up beside him, finding that the wet mark on the staff came up to his

chin.



"Five feet and three or four inches," said he.



"Is the bottom solid or sandy?" asked Yetmore.



"I didn't notice. I'll try it."



With that Joe lowered the pole once more.



"Seems solid," he remarked, giving two or three hard prods. But he had

scarcely said so, when, to our surprise, several bits of rough ice about

as big as my hand bobbed up from the bottom.



"Hallo!" exclaimed Yetmore. "Ground ice!"



"What's ground ice?" I asked.



"Why, ice formed at the bottom of the pool. It is not uncommon, I

believe, though I don't remember to have seen any before. Pretty dirty

stuff, isn't it? Must be a sandy bottom."



So saying, he stooped down, and picking up the only bit of ice which

happened to be within reach, he examined its under side. As he did so, I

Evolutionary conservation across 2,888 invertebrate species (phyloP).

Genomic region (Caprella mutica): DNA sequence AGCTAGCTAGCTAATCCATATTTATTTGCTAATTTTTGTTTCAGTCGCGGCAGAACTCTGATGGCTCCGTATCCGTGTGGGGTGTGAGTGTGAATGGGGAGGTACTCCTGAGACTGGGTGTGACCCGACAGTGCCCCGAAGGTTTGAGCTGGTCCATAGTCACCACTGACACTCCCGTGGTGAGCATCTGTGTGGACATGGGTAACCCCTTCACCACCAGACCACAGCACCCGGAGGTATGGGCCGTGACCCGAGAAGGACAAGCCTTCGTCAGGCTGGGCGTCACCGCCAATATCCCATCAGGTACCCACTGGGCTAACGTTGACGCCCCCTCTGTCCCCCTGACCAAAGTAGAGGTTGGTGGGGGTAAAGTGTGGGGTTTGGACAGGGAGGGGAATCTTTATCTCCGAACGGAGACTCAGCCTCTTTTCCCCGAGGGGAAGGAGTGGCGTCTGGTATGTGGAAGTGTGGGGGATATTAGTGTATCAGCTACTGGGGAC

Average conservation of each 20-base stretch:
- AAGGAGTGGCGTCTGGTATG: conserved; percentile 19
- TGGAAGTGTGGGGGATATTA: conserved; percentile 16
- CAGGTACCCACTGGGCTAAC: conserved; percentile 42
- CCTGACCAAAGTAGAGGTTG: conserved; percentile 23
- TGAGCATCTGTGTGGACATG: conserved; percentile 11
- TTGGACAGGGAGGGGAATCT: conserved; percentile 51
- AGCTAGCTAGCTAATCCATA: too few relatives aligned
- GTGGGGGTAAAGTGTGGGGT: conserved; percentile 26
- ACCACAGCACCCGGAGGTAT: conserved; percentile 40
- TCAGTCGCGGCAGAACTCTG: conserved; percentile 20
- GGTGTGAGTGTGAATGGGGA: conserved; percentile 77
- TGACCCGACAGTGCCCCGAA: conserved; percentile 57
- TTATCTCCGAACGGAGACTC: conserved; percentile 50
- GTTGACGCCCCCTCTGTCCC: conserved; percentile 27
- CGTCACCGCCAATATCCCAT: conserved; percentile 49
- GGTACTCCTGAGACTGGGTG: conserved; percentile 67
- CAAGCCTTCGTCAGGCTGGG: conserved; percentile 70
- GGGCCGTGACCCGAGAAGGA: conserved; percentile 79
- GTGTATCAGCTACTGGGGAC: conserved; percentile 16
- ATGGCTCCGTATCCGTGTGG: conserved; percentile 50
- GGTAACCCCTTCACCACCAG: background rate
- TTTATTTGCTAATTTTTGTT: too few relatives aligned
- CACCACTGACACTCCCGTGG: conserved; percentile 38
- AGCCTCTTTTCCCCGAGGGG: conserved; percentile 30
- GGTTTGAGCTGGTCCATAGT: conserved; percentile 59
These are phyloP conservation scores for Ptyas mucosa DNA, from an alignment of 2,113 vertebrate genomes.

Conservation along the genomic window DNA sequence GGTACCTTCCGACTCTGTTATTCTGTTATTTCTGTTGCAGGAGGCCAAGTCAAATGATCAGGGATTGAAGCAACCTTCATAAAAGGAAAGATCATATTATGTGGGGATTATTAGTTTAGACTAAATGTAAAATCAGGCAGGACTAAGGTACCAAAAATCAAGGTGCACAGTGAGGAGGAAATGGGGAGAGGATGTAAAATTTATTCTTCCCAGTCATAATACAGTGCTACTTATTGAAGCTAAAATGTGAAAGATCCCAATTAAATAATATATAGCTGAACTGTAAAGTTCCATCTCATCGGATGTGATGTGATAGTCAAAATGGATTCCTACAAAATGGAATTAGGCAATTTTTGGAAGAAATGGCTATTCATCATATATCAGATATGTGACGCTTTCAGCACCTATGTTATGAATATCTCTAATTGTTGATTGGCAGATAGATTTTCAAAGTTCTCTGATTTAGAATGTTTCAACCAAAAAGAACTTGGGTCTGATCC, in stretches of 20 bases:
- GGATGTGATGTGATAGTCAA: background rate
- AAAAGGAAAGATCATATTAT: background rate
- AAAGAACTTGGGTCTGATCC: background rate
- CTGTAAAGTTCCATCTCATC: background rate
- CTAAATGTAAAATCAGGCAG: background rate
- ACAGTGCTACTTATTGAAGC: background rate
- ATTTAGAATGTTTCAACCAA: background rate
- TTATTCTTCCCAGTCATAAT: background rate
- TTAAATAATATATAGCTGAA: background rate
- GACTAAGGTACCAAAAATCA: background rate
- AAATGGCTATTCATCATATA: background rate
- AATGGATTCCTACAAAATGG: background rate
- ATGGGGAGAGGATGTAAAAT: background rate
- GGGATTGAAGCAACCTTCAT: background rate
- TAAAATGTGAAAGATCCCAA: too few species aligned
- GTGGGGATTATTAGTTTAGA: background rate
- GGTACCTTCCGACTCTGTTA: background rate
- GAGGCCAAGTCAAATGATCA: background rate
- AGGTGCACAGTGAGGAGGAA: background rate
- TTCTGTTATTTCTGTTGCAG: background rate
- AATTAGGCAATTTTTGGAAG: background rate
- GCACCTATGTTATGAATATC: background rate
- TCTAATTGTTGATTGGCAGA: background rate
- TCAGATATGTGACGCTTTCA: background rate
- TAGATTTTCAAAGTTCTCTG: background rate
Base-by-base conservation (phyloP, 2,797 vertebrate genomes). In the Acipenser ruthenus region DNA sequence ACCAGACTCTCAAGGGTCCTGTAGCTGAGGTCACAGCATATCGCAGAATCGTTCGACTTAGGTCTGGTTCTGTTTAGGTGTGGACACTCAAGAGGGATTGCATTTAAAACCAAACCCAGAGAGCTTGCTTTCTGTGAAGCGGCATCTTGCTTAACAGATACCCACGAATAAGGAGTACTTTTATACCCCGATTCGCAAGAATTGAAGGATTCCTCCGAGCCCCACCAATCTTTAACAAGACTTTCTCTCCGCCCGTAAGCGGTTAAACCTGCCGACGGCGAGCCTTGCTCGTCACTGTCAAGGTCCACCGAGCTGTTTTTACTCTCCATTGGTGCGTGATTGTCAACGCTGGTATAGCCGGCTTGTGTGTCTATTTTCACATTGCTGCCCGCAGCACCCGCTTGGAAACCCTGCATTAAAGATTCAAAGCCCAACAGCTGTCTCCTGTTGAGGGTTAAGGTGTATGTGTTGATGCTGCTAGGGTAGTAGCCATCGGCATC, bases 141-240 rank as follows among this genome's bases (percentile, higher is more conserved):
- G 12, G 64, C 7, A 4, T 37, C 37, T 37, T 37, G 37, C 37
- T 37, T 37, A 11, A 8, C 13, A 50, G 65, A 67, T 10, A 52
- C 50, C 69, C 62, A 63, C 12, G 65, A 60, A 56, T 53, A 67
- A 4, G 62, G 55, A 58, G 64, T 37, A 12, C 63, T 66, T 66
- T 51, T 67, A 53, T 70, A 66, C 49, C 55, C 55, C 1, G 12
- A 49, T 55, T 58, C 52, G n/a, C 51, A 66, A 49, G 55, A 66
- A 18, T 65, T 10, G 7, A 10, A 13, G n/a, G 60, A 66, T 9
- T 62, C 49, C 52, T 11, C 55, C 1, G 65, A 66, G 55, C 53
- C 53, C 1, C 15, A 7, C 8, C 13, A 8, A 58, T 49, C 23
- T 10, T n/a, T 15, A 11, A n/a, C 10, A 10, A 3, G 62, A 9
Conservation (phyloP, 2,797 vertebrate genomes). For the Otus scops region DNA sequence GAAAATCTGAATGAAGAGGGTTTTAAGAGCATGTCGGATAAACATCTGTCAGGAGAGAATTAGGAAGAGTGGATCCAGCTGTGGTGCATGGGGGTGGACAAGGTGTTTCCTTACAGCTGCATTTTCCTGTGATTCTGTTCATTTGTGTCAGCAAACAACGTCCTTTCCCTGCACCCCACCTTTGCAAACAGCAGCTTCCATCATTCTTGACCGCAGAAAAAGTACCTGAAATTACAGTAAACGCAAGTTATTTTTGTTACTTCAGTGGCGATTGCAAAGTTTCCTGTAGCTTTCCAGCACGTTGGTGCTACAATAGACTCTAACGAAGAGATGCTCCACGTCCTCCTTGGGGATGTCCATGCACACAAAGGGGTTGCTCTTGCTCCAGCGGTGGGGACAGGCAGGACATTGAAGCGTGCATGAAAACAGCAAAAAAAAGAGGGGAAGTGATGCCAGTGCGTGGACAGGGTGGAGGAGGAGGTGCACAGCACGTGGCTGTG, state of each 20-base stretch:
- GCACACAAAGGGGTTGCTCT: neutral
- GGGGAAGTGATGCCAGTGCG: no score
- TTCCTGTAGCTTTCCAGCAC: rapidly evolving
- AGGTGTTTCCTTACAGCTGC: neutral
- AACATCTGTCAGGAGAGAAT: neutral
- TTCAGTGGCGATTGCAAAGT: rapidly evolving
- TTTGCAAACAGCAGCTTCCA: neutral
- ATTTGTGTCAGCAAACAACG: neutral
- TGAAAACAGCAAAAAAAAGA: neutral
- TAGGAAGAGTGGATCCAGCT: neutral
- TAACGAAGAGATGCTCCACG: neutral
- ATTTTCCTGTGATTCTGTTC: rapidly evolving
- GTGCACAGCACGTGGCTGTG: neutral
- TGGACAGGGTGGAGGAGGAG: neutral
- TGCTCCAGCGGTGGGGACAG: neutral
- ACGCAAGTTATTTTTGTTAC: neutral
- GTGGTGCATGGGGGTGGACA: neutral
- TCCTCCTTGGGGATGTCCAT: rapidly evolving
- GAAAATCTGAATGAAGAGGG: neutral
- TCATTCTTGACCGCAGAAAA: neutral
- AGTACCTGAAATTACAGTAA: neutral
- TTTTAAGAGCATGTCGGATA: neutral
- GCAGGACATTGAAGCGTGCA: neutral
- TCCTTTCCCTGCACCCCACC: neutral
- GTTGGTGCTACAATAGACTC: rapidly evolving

saw him give a little start, as though there were something about it to

cause him surprise, but just as I reached out my hand to ask him to let

me see it, he threw it back into the water out of reach--an action which

struck me as being hardly polite.



"I must be off," said he, in apparent haste, "so, good-bye. Hope you

will get your crop in before it snows. Looks threatening to me; you'll

have to hurry, I think."



This prediction seemed to me rather absurd, with the thermometer at zero

and the sky as clear as crystal; but Yetmore was an indoor man and could

not be expected to judge as can one whose daily work depends so much

upon what the weather is doing or is going to do. It did not occur to me

then--though it did later--that he only wanted us to get to work again

at once, and so divert our minds from the subject of the ground ice.



As I made no comment on his remark, Yetmore walked away, remounted his

horse and rode off; while Joe and I went briskly to work again.



We had been at it some time, when Joe stopped sawing, and straightening

up, said:



"It's queer about those bits of ground ice, Phil. Do you notice how they

all float clean side up? Wait a bit and I'll show you."



Taking the ice-hook, he turned over one of the bits with its point,

showing its soiled side, but the moment he released it, the bit of ice

"turned turtle" again.



"Do you see?" said he. "The sand acts like ballast. It must be heavy

stuff."